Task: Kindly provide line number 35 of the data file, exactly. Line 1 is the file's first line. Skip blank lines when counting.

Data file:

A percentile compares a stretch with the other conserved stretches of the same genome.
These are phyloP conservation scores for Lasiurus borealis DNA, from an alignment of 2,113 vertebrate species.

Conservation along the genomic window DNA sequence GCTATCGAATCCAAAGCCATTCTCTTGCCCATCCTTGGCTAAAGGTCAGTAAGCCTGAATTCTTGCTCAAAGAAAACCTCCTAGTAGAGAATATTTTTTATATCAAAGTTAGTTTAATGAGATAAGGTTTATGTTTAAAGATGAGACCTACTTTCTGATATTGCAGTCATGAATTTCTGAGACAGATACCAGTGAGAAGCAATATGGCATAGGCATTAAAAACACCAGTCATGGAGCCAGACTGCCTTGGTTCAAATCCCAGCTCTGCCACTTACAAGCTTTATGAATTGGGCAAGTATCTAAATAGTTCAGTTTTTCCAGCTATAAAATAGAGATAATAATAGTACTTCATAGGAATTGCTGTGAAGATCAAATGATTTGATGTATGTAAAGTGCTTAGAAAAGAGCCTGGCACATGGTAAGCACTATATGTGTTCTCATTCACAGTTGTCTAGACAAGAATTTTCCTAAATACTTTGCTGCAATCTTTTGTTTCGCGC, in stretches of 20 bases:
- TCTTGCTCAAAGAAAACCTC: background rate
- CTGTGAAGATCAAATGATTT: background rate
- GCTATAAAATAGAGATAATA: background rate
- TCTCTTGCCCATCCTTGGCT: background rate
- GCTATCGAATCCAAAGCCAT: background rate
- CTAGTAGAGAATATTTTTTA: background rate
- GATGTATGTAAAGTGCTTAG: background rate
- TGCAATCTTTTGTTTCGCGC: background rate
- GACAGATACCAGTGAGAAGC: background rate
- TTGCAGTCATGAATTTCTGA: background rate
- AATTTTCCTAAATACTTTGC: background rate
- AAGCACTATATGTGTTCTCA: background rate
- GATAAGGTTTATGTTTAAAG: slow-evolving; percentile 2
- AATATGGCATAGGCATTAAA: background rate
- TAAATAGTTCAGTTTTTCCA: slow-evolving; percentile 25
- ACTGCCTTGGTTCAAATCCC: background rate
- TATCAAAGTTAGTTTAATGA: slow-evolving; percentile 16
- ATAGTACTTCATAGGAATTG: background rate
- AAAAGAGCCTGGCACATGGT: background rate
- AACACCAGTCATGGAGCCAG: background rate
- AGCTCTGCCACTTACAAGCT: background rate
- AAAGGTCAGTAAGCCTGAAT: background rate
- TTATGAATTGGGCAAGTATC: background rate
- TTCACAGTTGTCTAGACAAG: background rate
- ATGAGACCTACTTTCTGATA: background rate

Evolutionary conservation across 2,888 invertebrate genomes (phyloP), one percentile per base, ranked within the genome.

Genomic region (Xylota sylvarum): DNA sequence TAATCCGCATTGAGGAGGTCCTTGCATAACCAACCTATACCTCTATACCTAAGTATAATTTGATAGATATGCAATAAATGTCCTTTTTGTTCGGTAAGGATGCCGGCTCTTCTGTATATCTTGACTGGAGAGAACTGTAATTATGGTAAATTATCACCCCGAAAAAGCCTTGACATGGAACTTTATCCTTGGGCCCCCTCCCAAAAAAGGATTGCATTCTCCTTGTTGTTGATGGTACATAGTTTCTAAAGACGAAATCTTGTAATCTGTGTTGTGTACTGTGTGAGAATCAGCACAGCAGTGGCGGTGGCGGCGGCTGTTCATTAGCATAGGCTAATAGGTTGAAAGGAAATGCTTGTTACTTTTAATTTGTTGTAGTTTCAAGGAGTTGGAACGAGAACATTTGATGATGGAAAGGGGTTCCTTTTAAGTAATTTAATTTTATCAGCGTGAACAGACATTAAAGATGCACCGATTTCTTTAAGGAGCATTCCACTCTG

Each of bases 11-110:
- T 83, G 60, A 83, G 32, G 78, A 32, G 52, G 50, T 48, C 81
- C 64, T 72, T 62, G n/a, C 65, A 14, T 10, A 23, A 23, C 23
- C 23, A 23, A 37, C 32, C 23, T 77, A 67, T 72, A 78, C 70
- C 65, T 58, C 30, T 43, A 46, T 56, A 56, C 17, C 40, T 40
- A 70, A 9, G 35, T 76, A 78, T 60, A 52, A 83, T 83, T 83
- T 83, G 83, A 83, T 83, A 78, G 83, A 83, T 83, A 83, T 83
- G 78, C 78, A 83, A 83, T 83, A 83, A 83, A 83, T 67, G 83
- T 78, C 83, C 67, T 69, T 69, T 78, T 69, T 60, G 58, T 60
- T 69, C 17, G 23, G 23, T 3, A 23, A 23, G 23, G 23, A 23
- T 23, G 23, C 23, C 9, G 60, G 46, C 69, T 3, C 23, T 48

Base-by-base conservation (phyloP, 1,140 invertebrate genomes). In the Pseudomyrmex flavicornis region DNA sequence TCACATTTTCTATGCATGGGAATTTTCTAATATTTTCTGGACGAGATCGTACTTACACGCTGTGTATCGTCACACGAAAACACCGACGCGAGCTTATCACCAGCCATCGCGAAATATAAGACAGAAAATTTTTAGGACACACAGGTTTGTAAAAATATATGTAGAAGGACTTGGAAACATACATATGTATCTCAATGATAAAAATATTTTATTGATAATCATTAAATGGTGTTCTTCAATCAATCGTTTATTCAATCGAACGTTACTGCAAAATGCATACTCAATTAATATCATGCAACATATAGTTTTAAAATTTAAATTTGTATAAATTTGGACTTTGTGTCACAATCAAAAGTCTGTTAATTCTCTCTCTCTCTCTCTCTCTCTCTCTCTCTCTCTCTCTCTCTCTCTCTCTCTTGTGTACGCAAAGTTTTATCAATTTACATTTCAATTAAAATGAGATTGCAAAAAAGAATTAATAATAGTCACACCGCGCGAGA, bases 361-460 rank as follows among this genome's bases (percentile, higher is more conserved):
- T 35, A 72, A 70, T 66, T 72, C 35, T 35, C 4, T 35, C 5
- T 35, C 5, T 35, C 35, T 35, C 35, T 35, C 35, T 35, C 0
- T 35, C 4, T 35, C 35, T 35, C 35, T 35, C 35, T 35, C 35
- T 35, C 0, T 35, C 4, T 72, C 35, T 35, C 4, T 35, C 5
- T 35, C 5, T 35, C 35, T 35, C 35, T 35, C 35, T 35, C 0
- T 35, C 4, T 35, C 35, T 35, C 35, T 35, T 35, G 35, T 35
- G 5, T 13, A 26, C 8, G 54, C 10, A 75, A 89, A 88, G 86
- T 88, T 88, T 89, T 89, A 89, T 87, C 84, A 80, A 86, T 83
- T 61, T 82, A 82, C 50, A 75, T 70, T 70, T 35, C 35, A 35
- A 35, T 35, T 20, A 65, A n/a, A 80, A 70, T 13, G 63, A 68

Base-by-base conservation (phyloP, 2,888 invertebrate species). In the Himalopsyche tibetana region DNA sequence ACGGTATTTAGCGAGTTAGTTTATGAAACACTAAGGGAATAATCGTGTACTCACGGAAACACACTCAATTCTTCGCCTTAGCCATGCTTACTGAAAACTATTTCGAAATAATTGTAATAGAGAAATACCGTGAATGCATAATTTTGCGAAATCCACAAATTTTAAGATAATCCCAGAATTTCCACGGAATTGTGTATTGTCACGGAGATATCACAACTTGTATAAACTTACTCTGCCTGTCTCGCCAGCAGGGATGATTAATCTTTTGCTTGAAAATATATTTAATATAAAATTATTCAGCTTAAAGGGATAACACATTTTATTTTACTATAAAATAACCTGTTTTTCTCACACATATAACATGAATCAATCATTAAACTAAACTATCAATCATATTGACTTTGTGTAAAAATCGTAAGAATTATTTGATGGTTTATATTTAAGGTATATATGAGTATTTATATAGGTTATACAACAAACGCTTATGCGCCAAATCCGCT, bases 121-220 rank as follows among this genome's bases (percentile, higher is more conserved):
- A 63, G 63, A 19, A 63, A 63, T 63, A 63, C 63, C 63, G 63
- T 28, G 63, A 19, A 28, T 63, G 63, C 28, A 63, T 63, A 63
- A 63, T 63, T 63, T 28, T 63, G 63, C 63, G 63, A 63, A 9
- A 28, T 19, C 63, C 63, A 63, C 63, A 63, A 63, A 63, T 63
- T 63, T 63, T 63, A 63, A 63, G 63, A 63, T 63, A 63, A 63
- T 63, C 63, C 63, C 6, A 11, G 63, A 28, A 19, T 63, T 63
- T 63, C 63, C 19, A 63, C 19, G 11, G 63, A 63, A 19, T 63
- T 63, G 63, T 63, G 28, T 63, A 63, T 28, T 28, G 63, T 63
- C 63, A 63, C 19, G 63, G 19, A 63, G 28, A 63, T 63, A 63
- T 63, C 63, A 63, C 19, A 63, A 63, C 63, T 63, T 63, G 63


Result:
- C 65, T 58, C 30, T 43, A 46, T 56, A 56, C 17, C 40, T 40